God's Politics

Tony CampoloWe Red Letter Christians (Evangelicals who don’t want to be identified with the Religious Right) have long been frustrated by the fact that we haven’t had the means to get out the message of who we are and what we believe. The Religious Right has controlled the microphone. There are more than 1,500 Christian radio stations, many of which blare out extreme right-wing politics during the course of the day.

But things are changing! The internet is opening up a way for us to communicate, in spite of the fact that we lack the deep pockets holding the big bucks that are available to our Religious Right friends (and God help us if we can’t be friends with those who differ with us).

Howard Dean, during his ill-fated run for the presidency, proved that this new instrument can connect people who share a common mindset and value system without spending a bundle. We Red Letter Christians have learned, as of late, that we too can use the Internet in much the same way. Through the Internet we can get out our message, unifying those who agree with us into a significant social movement.

This blog is evidence of what I’m talking about. Sojourners magazine reaches tens of thousands but this blog reaches hundreds of thousands. I personally have joined up with Mark Lowry, a Christian music artist, to produce a weekly podcast—which comes across just like a television show. The show, called “Saturdays with Mark and Tony,” is becoming increasingly popular and has a worldwide audience. (Go to and click on the link Saturday’s with Mark and Tony.)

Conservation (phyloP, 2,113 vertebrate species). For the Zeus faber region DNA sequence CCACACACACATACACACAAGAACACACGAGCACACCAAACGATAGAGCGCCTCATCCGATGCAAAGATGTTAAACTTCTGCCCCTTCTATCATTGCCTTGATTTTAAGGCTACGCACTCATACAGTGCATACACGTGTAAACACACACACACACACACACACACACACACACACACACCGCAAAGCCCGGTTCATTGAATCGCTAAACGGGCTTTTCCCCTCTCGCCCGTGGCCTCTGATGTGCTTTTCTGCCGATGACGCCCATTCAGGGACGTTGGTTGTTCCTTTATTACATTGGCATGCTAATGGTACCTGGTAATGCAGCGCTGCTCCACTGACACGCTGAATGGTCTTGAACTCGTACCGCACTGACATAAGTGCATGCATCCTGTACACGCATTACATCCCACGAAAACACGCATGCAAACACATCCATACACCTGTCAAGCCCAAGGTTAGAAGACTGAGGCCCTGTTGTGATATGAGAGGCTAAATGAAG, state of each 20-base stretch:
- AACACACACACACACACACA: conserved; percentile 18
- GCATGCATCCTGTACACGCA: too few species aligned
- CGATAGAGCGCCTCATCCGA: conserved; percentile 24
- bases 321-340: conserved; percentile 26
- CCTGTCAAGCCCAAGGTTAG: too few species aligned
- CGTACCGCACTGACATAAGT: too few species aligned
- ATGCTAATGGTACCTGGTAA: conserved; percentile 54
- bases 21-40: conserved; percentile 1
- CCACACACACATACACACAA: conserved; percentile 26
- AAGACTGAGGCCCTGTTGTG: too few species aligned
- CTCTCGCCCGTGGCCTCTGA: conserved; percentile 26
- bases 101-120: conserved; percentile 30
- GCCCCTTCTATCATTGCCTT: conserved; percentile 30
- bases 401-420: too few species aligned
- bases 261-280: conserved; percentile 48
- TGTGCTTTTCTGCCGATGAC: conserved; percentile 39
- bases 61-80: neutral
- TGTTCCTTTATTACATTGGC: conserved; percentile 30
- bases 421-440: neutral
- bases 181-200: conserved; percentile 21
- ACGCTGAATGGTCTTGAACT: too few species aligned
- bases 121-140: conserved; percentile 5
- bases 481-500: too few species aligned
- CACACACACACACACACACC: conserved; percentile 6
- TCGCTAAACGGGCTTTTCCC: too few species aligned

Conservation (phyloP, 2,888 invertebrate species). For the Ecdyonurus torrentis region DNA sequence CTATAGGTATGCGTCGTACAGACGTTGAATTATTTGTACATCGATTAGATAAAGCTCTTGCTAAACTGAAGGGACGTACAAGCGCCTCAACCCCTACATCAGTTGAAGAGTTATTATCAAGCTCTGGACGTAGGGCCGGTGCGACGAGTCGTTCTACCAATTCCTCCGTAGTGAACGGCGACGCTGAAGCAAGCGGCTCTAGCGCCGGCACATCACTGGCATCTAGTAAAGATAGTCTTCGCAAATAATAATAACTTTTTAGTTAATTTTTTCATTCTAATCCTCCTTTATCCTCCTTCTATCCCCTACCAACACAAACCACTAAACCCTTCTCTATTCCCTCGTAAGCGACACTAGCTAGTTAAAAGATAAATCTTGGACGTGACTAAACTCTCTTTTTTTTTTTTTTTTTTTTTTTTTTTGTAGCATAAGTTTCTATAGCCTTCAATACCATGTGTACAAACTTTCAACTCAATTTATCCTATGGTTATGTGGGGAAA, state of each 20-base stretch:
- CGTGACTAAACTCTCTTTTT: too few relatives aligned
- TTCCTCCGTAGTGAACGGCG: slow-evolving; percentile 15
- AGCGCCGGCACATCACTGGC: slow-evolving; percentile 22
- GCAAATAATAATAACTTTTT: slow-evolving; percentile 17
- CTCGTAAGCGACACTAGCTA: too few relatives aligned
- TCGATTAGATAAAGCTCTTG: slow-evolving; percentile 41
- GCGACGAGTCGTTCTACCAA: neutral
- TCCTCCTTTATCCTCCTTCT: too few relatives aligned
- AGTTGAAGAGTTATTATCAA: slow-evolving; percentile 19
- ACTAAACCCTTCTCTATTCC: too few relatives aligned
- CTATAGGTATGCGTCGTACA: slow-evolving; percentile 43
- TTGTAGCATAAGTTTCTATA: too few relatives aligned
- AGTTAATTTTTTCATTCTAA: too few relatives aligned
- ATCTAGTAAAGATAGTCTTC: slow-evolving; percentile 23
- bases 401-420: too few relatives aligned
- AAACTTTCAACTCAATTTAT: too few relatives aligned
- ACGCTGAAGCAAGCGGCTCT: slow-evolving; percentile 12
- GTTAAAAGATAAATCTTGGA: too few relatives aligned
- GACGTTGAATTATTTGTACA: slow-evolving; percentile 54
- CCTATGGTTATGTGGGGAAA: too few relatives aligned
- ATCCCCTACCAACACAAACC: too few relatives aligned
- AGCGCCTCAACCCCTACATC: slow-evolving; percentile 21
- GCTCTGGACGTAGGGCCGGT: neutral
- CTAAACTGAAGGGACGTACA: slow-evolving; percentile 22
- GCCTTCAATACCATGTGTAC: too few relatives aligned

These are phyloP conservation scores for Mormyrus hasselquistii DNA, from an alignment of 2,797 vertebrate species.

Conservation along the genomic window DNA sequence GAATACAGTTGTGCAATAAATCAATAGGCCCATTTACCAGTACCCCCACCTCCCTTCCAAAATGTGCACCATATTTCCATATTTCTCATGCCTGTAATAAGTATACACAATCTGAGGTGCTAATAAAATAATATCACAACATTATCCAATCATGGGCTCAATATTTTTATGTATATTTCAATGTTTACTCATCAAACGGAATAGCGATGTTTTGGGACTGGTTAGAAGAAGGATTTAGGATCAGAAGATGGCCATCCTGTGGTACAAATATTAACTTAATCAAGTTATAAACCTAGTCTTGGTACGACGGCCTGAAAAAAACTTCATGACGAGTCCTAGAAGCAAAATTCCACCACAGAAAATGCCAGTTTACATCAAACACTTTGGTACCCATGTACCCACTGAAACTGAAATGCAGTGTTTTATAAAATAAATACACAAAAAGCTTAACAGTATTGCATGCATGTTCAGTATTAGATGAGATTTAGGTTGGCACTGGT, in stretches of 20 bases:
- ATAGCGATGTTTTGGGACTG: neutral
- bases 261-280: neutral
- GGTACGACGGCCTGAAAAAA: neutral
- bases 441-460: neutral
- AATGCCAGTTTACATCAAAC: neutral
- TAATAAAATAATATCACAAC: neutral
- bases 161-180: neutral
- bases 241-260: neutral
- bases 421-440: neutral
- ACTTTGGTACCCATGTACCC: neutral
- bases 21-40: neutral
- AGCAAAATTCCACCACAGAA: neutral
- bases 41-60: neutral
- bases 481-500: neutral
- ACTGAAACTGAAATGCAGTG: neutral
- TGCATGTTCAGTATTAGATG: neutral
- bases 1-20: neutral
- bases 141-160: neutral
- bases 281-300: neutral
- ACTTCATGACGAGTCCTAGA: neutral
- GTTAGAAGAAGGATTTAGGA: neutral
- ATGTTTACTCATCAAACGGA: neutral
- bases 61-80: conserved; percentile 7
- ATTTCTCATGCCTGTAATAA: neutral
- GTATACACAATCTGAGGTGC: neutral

What’s more important is that the Internet has become the dominant means by which young people are getting their news and connecting with the outside world. It is just a matter of time before we Red Letter Christians will have a communication system which will equal, and perhaps outdo, the effectiveness of the “talk radio” of the Religious Right.

Jim Wallis was right when he said that the monologue of the Religious Right is over. Not only are we Red Letter Christians coming together through Sojourners/Call to Renewal, but now, with the Internet, we can talk back to our Religious Right brothers and sisters. So let the dialogues begin.

Tony Campolo is founder of the Evangelical Association for the Promotion of Education (EAPE) and Professor Emeritus of Sociology at Eastern University.

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